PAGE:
In this weeks Torah portion, the Torah commands us to appoint a king over the Jewish nation. Living as we do in a society that values the freedoms of our democratic tradition, we tend to take a dim view of the concept of monarchy.
The idea of a ruler invested with unlimited power is anathema to those of us raised in a social order in which egalitarianism is one of the supreme values. Indeed, the very mention of absolute monarchy conjures up dark images of citizens living at the mercy of selfish, totalitarian rulers. The Torah introduces us to a vastly different type of monarch, one who is forbidden to engage in self-aggrandizement or excessive acquisitiveness. The Jewish king “shall not multiply his possession of horses, nor shall he take too many wives, lest his heart turn astray. Nor shall he hoard silver or gold, the Torah commands.
The Jewish king is to be a model of humility and moderation, elevating his people to higher levels of Divine service by his own lofty example, and by the enforcement power invested in him by the Torah.
The sages saw in the Torahs laws governing Jewish kingship the only workable blueprint for a utopian society. These laws serve as a primary example of the Torahs infinite understanding of human psychology.
Throughout mankinds history, various isms regarding the formation of an ideal society have held sway. None have succeeding in striking a perfect balance between government authority and personal freedom.
Although we may not appreciate the wisdom behind the Almighty’s laws, we are ultimately best served by surrendering ourselves to His infinite wisdom.
King Shlomo, the wisest of all men, overstepped the limitations the Torah placed upon a monarch. He rationalized his actions by noting that the Torah emphasizes that these restrictions are precautionary measures, intended to protect the king from losing sight of his mission. Having plumbed the depths of the Torah’s wisdom and realized the fruitlessness of materialism and worldly pursuits, King Shlomo was confident that he had no need for the safeguards imposed by the Torah. He was certain that the foreign wives he had converted to Judaism would not lead him astray. He was confident that the Torah’s prohibitions did not apply to him. But no mortal is immune to error, and as we read in Melachim, “His wives persuaded him to follow alien gods.”
The sages tell us that the verse is not to be taken literally. Shlomo himself never worshipped idols, but he was lax in demanding that his foreign born wives totally abandon the practices of their childhood. Before long, his kingdom became contaminated by their alien influences. The message of this story is that as wise and insightful as we may fancy ourselves to be, no human being is infallible. No one is smarter than the Almighty. If the Torah prohibits or discourages a particular behavior or activity, one violates that prohibition only at his own grave peril.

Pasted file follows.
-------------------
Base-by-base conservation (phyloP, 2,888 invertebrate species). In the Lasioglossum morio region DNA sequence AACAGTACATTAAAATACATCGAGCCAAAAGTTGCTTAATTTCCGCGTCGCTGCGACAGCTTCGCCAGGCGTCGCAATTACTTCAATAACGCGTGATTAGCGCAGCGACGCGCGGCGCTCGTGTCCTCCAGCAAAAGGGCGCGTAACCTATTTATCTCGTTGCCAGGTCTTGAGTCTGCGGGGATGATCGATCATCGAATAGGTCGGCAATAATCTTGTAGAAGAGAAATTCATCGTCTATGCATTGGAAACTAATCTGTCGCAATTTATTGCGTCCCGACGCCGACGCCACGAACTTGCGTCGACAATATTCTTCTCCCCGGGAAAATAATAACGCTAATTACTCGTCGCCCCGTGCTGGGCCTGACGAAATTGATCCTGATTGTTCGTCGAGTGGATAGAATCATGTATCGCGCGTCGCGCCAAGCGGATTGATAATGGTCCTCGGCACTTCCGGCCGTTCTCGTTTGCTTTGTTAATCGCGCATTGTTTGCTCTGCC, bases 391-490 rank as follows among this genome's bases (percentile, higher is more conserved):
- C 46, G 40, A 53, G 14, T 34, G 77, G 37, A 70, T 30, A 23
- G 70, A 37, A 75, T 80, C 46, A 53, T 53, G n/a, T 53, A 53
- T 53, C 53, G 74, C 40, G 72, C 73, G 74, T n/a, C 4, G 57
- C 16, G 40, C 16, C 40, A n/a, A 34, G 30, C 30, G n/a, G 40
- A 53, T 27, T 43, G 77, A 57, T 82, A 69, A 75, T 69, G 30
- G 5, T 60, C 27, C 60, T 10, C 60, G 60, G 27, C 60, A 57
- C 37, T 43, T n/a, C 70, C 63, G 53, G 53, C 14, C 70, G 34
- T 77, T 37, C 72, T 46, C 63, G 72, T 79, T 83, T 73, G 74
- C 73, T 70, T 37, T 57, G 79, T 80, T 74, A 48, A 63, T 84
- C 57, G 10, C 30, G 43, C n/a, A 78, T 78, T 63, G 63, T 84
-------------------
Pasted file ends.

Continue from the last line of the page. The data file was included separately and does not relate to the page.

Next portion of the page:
A monarch once sent his most trusted minister to serve as an ambassador to a foreign nation. Before the minister left, the king issued a strange command. He cautioned him never to roll up his shirtsleeves in the presence of the foreign king. Although the minister was perplexed by this odd request, he pledged to remain faithful to the king’s orders.
At the end of the minister’s term, the foreign king threw a farewell party in his honor. At the party, in the presence of many foreign dignitaries, the king suddenly announced that all of the subjects of the ambassador’s country are disfigured! They are born with a birthmark, a black stripe down their arm, he insisted.
The humiliated ambassador vehemently denied the king’s absurd allegation. The king challenged him to lift up his shirt sleeve and prove his claim before all the assembled. The ambassador recalled his monarch’s words and refused to comply. “Ah ha!” exclaimed the foreign king! “This proves that I am right; you are afraid to lift up your sleeve and expose your blemish!”
All the denials of the ambassador were to no avail. Finally the king promised that he would pay one million gold coins to the ambassador’s ruler if he would only lift up his shirtsleeve for a moment, and settle the issue once and for all. At this point, the humiliated ambassador succumbed. How could he lose? Surely he had to protect the honor of his native country. He hastily rolled up his shirtsleeves. The king, appearing to be shocked, acknowledged that there was no birthmark. He presented the unblemished ambassador with a million coins to take home to his monarch.
Upon returning home, his king furiously accosted him. “Why did you lift up your shirtsleeve?” he shouted. “Didn’t I order you never to do that?” “But I earned a million gold coins for your majesty!” protested the minister.
“You fool,” shouted the king, “I had bet that king ten million gold coins that you would be an obedient minister and would never lift your shirt sleeve!”
We may be tempted to question the Divine wisdom when it does not seem to conform to our own enlightened and progressive minds. Yet, the Torah’s truths are eternal and serve as our guiding light under every circumstance. Let us learn from King Shlomo’s tragic mistake that ultimately precipitated the decline of his kingdom. We each have a kingdom at our fingertips and it is our responsibility to maintain it with devotion and care, surrendering ourselves to the will of the King of Kings. Only then can we ensure a blissful connection to Him in this world and in the World to Come. Text Copyright © 2012 by Rabbi Naftali Reich and Torah.org.
Rabbi Reich is on the faculty of the Ohr Somayach Tanenbaum Education Center.